Five months ago, in the heat of pandemic I made my dash from Indonesia. On the last flight home I reached the UK, only then to discover that I had caught the virus en-route. I developed only minor symptoms: a slight tightness of chest and that was about it. No cough, no fever: I didn’t even get tested. I had an ultra to train for anyway, and I was one of the lucky ones it seemed. I took two weeks off and then got back to it. Except I couldn’t.
I am not bedridden. I am not having difficulty breathing. I am not ill it seems. But I cannot run. Five minutes and I am gasping for air. Lungs that could once carry me to the bottom of the ocean—nine litre lungs almost double the size of an average human—cannot now sustain me for even five minutes of cardiovascular exercise. I can climb. My strength remains but my recovery capacity is gone. One session on the rock or rings and I’m out for days, unable to train frequently enough to make any progress. I still don’t know for sure it’s Covid—but blood tests keep coming back clear. It’s definitely the likely suspect.
Each month I assume it will be the last. I’ve had this before with tropical disease—it took eight months to recover from the organ damage of Leptospirosis. But this one doesn’t seem to be improving: ‘long-Covid’ it’s now being coined. A sneaky one—often appearing in those that showed only minor initial symptoms: the young, the fit. And we know very little about it.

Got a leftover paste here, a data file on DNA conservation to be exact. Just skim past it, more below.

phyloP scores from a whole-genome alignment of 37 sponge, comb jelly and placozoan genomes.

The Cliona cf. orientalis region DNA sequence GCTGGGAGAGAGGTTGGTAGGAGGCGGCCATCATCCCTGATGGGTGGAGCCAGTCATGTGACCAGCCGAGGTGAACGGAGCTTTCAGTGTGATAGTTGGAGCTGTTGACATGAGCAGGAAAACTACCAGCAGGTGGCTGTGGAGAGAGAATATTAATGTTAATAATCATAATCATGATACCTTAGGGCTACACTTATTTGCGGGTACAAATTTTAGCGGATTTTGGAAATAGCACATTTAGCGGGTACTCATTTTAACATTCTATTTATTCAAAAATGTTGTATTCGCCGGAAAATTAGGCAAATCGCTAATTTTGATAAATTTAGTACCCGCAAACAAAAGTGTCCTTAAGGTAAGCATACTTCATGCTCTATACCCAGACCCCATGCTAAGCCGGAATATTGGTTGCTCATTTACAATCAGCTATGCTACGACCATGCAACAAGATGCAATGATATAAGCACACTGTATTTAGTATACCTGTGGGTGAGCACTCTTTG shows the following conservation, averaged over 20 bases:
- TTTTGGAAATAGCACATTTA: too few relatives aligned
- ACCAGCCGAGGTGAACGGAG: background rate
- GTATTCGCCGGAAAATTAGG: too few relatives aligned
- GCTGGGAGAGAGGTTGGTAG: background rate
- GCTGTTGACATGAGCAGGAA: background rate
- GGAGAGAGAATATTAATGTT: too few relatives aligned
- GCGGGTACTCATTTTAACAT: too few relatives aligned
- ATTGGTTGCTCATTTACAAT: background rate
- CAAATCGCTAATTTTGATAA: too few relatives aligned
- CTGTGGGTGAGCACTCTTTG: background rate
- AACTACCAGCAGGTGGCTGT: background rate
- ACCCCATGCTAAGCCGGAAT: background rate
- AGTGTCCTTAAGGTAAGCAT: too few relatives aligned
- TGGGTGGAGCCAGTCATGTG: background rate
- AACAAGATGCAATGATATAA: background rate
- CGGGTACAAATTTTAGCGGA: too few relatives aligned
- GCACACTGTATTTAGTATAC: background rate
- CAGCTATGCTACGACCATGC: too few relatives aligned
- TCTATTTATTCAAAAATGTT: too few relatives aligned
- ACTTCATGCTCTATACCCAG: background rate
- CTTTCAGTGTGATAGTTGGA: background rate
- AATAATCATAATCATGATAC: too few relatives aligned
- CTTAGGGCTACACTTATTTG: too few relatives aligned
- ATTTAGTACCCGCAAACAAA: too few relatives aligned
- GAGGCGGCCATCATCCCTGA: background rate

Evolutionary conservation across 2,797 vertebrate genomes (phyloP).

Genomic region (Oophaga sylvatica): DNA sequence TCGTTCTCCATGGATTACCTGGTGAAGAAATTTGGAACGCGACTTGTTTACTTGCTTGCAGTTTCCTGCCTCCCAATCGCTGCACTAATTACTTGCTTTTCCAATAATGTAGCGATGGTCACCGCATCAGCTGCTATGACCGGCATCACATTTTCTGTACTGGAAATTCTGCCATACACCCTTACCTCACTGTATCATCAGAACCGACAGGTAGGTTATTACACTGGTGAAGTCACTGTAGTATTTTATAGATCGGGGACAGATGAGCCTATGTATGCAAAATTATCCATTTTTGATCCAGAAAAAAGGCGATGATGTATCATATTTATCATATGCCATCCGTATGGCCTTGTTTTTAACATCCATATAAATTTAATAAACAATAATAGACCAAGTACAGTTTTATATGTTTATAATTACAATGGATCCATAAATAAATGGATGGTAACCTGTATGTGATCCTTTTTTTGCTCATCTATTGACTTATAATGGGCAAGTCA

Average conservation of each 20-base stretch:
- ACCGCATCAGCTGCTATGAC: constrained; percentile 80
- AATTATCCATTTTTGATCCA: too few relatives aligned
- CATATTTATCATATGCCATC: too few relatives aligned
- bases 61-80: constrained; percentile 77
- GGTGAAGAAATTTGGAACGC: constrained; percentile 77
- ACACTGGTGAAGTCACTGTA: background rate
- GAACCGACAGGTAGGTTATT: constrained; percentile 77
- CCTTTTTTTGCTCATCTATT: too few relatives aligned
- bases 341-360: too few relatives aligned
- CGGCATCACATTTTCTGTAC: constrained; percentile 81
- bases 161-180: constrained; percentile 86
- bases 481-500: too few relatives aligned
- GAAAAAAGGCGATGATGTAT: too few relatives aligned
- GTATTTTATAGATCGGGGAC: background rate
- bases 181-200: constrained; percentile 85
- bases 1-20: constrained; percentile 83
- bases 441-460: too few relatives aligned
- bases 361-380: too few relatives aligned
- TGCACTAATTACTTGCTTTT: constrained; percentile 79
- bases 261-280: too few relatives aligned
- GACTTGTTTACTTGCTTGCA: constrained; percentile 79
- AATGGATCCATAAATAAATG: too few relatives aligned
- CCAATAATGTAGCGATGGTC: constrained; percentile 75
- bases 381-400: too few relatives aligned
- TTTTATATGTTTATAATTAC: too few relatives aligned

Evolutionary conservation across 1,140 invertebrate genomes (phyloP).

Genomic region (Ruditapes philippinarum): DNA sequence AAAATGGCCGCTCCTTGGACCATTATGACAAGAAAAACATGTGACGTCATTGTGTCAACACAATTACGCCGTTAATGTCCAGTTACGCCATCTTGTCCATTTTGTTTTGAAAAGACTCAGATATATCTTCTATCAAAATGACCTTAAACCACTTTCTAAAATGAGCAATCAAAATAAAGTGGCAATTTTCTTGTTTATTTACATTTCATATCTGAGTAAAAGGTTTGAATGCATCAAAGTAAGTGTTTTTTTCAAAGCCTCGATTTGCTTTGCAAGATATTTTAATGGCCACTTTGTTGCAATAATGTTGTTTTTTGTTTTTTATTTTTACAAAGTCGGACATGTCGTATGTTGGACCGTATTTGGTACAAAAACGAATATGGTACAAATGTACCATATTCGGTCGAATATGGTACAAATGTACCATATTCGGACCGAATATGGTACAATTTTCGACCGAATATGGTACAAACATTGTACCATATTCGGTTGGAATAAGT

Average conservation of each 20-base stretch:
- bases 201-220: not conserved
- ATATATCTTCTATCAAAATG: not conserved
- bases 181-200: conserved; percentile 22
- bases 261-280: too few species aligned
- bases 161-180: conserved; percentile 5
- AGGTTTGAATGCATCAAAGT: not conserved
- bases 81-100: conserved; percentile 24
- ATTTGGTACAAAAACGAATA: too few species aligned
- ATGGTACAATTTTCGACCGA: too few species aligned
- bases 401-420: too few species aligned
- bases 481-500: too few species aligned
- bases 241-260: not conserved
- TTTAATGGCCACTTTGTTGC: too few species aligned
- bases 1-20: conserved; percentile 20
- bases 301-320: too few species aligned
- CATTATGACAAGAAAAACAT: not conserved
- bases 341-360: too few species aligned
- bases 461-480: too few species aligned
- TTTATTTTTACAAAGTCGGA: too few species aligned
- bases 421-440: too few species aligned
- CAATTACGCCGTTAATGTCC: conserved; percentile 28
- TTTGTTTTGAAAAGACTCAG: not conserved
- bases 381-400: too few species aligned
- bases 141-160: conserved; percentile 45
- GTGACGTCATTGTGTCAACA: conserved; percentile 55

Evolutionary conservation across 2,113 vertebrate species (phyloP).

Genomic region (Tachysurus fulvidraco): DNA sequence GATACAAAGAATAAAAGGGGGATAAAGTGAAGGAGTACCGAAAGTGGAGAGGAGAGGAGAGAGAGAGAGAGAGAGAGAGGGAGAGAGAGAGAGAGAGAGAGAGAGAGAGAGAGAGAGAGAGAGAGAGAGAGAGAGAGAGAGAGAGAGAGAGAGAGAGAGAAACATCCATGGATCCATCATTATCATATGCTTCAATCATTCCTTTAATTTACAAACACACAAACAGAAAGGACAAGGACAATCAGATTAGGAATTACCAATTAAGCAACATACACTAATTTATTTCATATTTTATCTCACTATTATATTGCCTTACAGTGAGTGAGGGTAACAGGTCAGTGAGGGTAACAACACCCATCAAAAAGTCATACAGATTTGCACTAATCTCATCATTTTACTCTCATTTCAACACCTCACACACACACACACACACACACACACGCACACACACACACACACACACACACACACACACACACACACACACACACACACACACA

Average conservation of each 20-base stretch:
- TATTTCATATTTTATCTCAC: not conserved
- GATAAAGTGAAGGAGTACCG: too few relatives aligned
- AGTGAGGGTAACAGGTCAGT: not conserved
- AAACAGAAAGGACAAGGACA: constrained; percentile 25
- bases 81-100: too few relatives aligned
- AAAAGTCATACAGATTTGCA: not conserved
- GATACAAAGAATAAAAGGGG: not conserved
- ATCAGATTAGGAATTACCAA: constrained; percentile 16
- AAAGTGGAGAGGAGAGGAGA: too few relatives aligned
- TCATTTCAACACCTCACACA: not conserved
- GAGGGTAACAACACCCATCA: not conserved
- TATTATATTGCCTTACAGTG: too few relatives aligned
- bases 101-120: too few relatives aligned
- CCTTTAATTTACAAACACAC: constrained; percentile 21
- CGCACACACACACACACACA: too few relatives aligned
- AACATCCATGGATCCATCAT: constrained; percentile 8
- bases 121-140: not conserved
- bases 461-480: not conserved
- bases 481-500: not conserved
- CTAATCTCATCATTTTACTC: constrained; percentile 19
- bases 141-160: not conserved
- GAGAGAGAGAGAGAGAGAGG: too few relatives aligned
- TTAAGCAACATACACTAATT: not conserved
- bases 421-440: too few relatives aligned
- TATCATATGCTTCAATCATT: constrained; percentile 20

I assume I’ll be okay. I’m sure I will recover eventually. But I can’t pretend it’s not there—that niggling nightmare that it might be something permanent. That I’ll never again feel the freedom of flying untiring across mountain tops; of gliding free-fall down a rope into the familiar embrace of deep ocean
And in the meantime, what am I? Now that I cannot run.
Can you still be a runner if you can’t run?
I realise now that these things—running, climbing, diving and the like—are more than just sports to me; more even than my identity. It is only now I realise I have reconstructed my entire conscious being around the disciplines I train. My own self-worth is tied to those disciplines—it is through them and my progress within them that I measure and judge myself. But I cannot now try harder, wake up earlier, drive on through fatigue—to do so only pushes me backwards.
I can lose myself elsewhere: I enjoy carving and to write. For an hour, a day or even two I can escape. But always it returns, preying on me without warning in unexpected moments of nauseating dread. Or rather I return to it: that dreadful reality, like a dark cloud or that moment in waking from a dream that you realise the issues of yesterday still exist today. I cannot run away, and even more cruelly, I cannot work to resolve it. I can only wait and guess. Without that which you love, most all else becomes meaningless, and impetus wanes across the board.
It is pathetic I know, and I repeat again, I am one of the lucky ones. I am alive, and by many people’s standards I am healthy. I ridicule myself for such dramatism and self-pity. But in emotion and loss there is little reason, little relativity. Physical performance is a central foundation of my perception of life and self. And it has crumbled.
I found what makes me come alive and now I can’t have it. Does that then make me dead?
What am I now?
Am I a runner? I don’t know.